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Round table: The Informal Economy in the EU Accession Countries: Size, Scope, Trends and Challenges to the Process of EU Enlargement
 

 

Round table, Sofia, April 18-19, 2002

Within the framework of the network "Towards European Integration", consisting of public policy institutes and think-tanks from the EU accession countries, a round table devoted to the issue of informal economy was organized by the World Bank, the Bertelsmann Foundation and the Center for the Study of Democracy. It brought together experts involved in policy and research coming from EU member states (Austria, Germany, Italy, the United Kingdom), accession countries (Bulgaria, the Czech Republic, Hungary, Lithuania, Poland, Romania and Slovenia), states participating in the Stability Pact for Southeast Europe (Albania, Bosnia, Croatia, Moldova and Serbia) and other countries (Canada and Russia) as well as representatives of international organizations, multilateral and bilateral donor agencies.

The discussion at the round table focused on the following topics: size and scope of the informal economy, methods of assessment, general views and cross-country comparisons, case studies from Central Europe, the Baltic republics and the Balkans. A special panel was devoted to a related issue - risk reporting and early warning for good governance and against corruption. About 100 persons attended the round table, 50 of which were from the host country - Bulgaria. The papers presented by the speakers as well as the written comments submitted by the discussants will be published later thanks to a World Bank grants.


The discussion focused on the following major issues:

There are multiple definition of the term "informal economy" which is also referred to as "grey", "underground", "criminal", etc. The participants accepted the plurality in the conceptualization of the phenomenon and tried to address it as a whole without limiting their attention, for instance, to the "criminal" sector or the "subsistence" economy.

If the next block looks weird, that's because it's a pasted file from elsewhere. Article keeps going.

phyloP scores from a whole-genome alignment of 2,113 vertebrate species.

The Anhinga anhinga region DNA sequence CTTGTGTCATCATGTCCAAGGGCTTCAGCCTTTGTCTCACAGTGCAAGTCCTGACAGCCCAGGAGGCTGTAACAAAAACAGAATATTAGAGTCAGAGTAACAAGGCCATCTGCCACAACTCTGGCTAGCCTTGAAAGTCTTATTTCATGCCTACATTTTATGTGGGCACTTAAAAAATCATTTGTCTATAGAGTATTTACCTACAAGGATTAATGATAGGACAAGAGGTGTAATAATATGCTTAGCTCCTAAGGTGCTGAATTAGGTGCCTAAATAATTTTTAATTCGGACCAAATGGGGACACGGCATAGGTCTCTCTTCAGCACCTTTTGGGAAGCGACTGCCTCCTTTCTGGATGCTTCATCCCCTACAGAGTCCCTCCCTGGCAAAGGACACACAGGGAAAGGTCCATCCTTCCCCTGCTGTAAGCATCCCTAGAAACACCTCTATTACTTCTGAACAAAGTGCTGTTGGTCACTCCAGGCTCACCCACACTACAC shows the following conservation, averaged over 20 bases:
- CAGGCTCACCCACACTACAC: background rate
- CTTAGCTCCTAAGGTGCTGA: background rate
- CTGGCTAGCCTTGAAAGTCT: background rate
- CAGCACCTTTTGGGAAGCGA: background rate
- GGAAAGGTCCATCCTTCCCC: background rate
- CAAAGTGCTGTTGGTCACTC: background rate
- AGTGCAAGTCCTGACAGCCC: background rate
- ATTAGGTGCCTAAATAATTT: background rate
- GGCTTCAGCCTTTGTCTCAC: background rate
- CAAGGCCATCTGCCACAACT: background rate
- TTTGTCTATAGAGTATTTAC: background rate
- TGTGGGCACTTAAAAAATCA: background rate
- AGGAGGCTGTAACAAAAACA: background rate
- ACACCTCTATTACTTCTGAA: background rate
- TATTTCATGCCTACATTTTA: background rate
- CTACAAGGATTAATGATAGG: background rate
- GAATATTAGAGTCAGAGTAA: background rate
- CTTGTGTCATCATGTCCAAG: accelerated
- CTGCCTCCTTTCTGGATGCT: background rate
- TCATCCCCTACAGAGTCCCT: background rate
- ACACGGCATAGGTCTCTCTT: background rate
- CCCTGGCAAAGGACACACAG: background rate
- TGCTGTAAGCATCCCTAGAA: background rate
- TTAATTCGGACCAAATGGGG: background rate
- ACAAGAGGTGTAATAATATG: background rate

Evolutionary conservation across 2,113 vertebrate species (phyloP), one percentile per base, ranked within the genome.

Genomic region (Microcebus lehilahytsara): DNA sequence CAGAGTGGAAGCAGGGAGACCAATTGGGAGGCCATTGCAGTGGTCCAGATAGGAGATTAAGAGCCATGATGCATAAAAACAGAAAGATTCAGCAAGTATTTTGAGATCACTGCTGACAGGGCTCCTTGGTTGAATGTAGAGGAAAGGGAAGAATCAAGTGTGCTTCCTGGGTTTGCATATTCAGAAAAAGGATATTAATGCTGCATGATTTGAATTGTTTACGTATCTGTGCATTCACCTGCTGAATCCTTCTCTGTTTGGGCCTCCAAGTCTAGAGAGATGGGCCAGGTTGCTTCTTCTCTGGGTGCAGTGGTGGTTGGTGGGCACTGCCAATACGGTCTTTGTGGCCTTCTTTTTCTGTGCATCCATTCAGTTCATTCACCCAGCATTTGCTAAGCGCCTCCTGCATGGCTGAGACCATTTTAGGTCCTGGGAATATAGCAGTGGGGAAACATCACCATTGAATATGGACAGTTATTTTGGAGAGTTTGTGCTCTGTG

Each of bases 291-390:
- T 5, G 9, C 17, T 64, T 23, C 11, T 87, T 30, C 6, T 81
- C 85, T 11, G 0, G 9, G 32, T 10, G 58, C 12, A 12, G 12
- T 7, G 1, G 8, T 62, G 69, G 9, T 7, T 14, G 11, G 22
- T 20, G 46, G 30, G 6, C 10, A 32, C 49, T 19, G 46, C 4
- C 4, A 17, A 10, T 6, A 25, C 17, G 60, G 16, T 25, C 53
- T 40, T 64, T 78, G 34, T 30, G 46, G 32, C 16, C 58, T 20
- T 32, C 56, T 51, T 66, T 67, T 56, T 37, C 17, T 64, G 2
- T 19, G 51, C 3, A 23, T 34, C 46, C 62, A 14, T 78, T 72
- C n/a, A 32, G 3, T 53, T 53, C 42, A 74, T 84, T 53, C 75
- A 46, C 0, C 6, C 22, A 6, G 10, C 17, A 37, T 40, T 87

There was a consensus that the informal economy is not just a feature of developing countries or countries in transition: not only it exists in the EU and OECD member-states but in some of them it is very dynamic in nature and large in size. The informal economy does not recognize national boundaries: one could argue that the informal sector in the EU accession countries it is more organically related to that in the EU member-states than to the domestic formal economy. To a large extent. the EU member states are the consumers of the products and services generated in the informal sector of the candidate countries; in a sense, the informal economy has already achieved a significant degree of European integration.

This should be taken into account in further research and policy work if it is to help better understand its nature and implications of the phenomenon as well as bring it to a manageable proportion with regard to the formal sector. The scope of research as well as related policy initiatives should therefore go beyond national boundaries

It was noted that the key factors for people to go "informal" are the inappropriate state intervention in the economy and society, often materialized in excessive taxation and
regulation. Most often, going "informal" is the easiest form of the "exit" option for a businessman or an wage laborer; it is an alternative to a total "exit" which could have less predictable consequences for any of the actors involved.

The informal sector often hosts illegal and criminal activities, such as money laundering, drug trafficking, prostitution, etc. Their goal is totally different from other activities, some of which, for instance, have subsistence purposes. That is why there is a need for increased attention to the phenomenon in general and its elements in particular in order to be able to come up with adequate and differentiated policy responses in the state's efforts to control its spread. Forcefully pushing into "formality" can entail much greater costs for a national government than tolerating a manageable informal sector in the absence of adequate social safety nets, business growth opportunities and a well-working market environment.

Little has been done so far to study the implications of the EU accession for the informal sector both in the EU member-states and the candidate countries. It is expected that the strict regulations by which business and society will have to abide in an enlarged union may motivate further growth or at least internal transformations in the informal sectors in the new member states.

The participants in the round table agreed that the launch of a European thematic network of academics, policy analysts, representatives of civil society (interested NGOs) and relevant international organizations can provide an effective mechanism for future cooperation among experts in the filed from different countries, bring better understanding of the phenomenon of the informal economy necessary and lead to formulation of recommendations to benefit policy makers in individual countries and the European Union as a whole.

A possible immediate follow-up action can be the organization of a second round table devoted to specific aspects of the study of the informal economy, for instance, its implications for one or another sphere of business or social activities or the health of society in general. (CERGE-EI expressed an interest to host such an event in the future.) There was an understanding of the need to cooperate in raising funds for such initiatives from various sources, including international organizations, donor agencies, private sector contributions, etc.

 

   

 

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